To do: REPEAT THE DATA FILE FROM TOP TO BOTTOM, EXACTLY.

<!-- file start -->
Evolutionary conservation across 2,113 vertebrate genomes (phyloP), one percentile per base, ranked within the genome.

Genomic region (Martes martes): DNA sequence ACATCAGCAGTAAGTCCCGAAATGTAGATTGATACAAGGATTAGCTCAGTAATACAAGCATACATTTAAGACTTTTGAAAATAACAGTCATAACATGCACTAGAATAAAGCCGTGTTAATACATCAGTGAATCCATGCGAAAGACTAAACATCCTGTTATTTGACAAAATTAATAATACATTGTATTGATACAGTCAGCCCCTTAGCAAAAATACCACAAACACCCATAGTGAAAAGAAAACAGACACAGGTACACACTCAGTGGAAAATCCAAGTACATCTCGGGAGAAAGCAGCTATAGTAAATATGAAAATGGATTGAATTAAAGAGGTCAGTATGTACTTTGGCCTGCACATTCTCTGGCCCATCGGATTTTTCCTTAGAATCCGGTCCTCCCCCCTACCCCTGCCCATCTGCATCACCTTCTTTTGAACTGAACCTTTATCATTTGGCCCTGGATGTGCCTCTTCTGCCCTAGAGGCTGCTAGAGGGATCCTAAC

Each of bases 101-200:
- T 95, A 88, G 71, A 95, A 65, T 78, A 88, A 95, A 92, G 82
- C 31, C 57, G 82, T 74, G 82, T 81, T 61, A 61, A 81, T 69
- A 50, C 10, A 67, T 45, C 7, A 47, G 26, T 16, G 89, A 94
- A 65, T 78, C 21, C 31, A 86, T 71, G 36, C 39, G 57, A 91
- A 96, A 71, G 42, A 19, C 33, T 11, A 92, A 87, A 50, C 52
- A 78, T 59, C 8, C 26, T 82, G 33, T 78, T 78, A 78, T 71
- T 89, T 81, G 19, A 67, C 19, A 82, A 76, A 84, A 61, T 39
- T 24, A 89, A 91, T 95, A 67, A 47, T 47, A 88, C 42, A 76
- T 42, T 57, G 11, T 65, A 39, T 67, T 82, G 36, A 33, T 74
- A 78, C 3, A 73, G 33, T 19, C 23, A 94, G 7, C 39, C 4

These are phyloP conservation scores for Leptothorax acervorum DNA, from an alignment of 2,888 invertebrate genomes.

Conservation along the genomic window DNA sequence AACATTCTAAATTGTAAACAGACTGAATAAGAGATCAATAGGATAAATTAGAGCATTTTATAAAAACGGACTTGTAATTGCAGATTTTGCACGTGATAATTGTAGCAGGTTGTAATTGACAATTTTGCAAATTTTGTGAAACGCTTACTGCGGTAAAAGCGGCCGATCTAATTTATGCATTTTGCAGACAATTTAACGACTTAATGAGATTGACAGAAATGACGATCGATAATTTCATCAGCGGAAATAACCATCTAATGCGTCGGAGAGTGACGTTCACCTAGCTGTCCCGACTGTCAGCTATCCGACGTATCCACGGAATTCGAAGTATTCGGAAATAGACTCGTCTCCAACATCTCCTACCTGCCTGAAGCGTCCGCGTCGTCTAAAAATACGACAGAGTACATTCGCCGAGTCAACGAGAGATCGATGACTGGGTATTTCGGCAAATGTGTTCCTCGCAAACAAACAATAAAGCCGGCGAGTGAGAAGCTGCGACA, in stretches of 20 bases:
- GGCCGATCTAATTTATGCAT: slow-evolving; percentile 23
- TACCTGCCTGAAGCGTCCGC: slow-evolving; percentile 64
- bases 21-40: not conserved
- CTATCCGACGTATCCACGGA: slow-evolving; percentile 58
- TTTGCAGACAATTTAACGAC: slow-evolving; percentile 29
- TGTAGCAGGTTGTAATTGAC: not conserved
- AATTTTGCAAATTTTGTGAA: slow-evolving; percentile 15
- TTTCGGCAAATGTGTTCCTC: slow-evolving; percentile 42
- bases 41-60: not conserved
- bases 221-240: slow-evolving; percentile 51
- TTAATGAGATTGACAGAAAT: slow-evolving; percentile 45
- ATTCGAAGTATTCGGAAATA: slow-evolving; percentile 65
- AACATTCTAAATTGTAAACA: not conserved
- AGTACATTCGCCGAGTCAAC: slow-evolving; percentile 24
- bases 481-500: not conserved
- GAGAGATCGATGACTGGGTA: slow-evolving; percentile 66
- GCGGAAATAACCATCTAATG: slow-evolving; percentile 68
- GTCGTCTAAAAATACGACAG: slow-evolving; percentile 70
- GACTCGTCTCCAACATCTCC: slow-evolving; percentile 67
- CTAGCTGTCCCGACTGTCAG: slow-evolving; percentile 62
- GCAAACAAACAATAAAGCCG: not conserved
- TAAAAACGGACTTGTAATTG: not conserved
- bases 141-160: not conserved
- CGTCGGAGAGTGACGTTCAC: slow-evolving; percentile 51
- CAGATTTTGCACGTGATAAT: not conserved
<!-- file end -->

Evolutionary conservation across 2,113 vertebrate genomes (phyloP), one percentile per base, ranked within the genome.

Genomic region (Martes martes): DNA sequence ACATCAGCAGTAAGTCCCGAAATGTAGATTGATACAAGGATTAGCTCAGTAATACAAGCATACATTTAAGACTTTTGAAAATAACAGTCATAACATGCACTAGAATAAAGCCGTGTTAATACATCAGTGAATCCATGCGAAAGACTAAACATCCTGTTATTTGACAAAATTAATAATACATTGTATTGATACAGTCAGCCCCTTAGCAAAAATACCACAAACACCCATAGTGAAAAGAAAACAGACACAGGTACACACTCAGTGGAAAATCCAAGTACATCTCGGGAGAAAGCAGCTATAGTAAATATGAAAATGGATTGAATTAAAGAGGTCAGTATGTACTTTGGCCTGCACATTCTCTGGCCCATCGGATTTTTCCTTAGAATCCGGTCCTCCCCCCTACCCCTGCCCATCTGCATCACCTTCTTTTGAACTGAACCTTTATCATTTGGCCCTGGATGTGCCTCTTCTGCCCTAGAGGCTGCTAGAGGGATCCTAAC

Each of bases 101-200:
- T 95, A 88, G 71, A 95, A 65, T 78, A 88, A 95, A 92, G 82
- C 31, C 57, G 82, T 74, G 82, T 81, T 61, A 61, A 81, T 69
- A 50, C 10, A 67, T 45, C 7, A 47, G 26, T 16, G 89, A 94
- A 65, T 78, C 21, C 31, A 86, T 71, G 36, C 39, G 57, A 91
- A 96, A 71, G 42, A 19, C 33, T 11, A 92, A 87, A 50, C 52
- A 78, T 59, C 8, C 26, T 82, G 33, T 78, T 78, A 78, T 71
- T 89, T 81, G 19, A 67, C 19, A 82, A 76, A 84, A 61, T 39
- T 24, A 89, A 91, T 95, A 67, A 47, T 47, A 88, C 42, A 76
- T 42, T 57, G 11, T 65, A 39, T 67, T 82, G 36, A 33, T 74
- A 78, C 3, A 73, G 33, T 19, C 23, A 94, G 7, C 39, C 4

These are phyloP conservation scores for Leptothorax acervorum DNA, from an alignment of 2,888 invertebrate genomes.

Conservation along the genomic window DNA sequence AACATTCTAAATTGTAAACAGACTGAATAAGAGATCAATAGGATAAATTAGAGCATTTTATAAAAACGGACTTGTAATTGCAGATTTTGCACGTGATAATTGTAGCAGGTTGTAATTGACAATTTTGCAAATTTTGTGAAACGCTTACTGCGGTAAAAGCGGCCGATCTAATTTATGCATTTTGCAGACAATTTAACGACTTAATGAGATTGACAGAAATGACGATCGATAATTTCATCAGCGGAAATAACCATCTAATGCGTCGGAGAGTGACGTTCACCTAGCTGTCCCGACTGTCAGCTATCCGACGTATCCACGGAATTCGAAGTATTCGGAAATAGACTCGTCTCCAACATCTCCTACCTGCCTGAAGCGTCCGCGTCGTCTAAAAATACGACAGAGTACATTCGCCGAGTCAACGAGAGATCGATGACTGGGTATTTCGGCAAATGTGTTCCTCGCAAACAAACAATAAAGCCGGCGAGTGAGAAGCTGCGACA, in stretches of 20 bases:
- GGCCGATCTAATTTATGCAT: slow-evolving; percentile 23
- TACCTGCCTGAAGCGTCCGC: slow-evolving; percentile 64
- bases 21-40: not conserved
- CTATCCGACGTATCCACGGA: slow-evolving; percentile 58
- TTTGCAGACAATTTAACGAC: slow-evolving; percentile 29
- TGTAGCAGGTTGTAATTGAC: not conserved
- AATTTTGCAAATTTTGTGAA: slow-evolving; percentile 15
- TTTCGGCAAATGTGTTCCTC: slow-evolving; percentile 42
- bases 41-60: not conserved
- bases 221-240: slow-evolving; percentile 51
- TTAATGAGATTGACAGAAAT: slow-evolving; percentile 45
- ATTCGAAGTATTCGGAAATA: slow-evolving; percentile 65
- AACATTCTAAATTGTAAACA: not conserved
- AGTACATTCGCCGAGTCAAC: slow-evolving; percentile 24
- bases 481-500: not conserved
- GAGAGATCGATGACTGGGTA: slow-evolving; percentile 66
- GCGGAAATAACCATCTAATG: slow-evolving; percentile 68
- GTCGTCTAAAAATACGACAG: slow-evolving; percentile 70
- GACTCGTCTCCAACATCTCC: slow-evolving; percentile 67
- CTAGCTGTCCCGACTGTCAG: slow-evolving; percentile 62
- GCAAACAAACAATAAAGCCG: not conserved
- TAAAAACGGACTTGTAATTG: not conserved
- bases 141-160: not conserved
- CGTCGGAGAGTGACGTTCAC: slow-evolving; percentile 51
- CAGATTTTGCACGTGATAAT: not conserved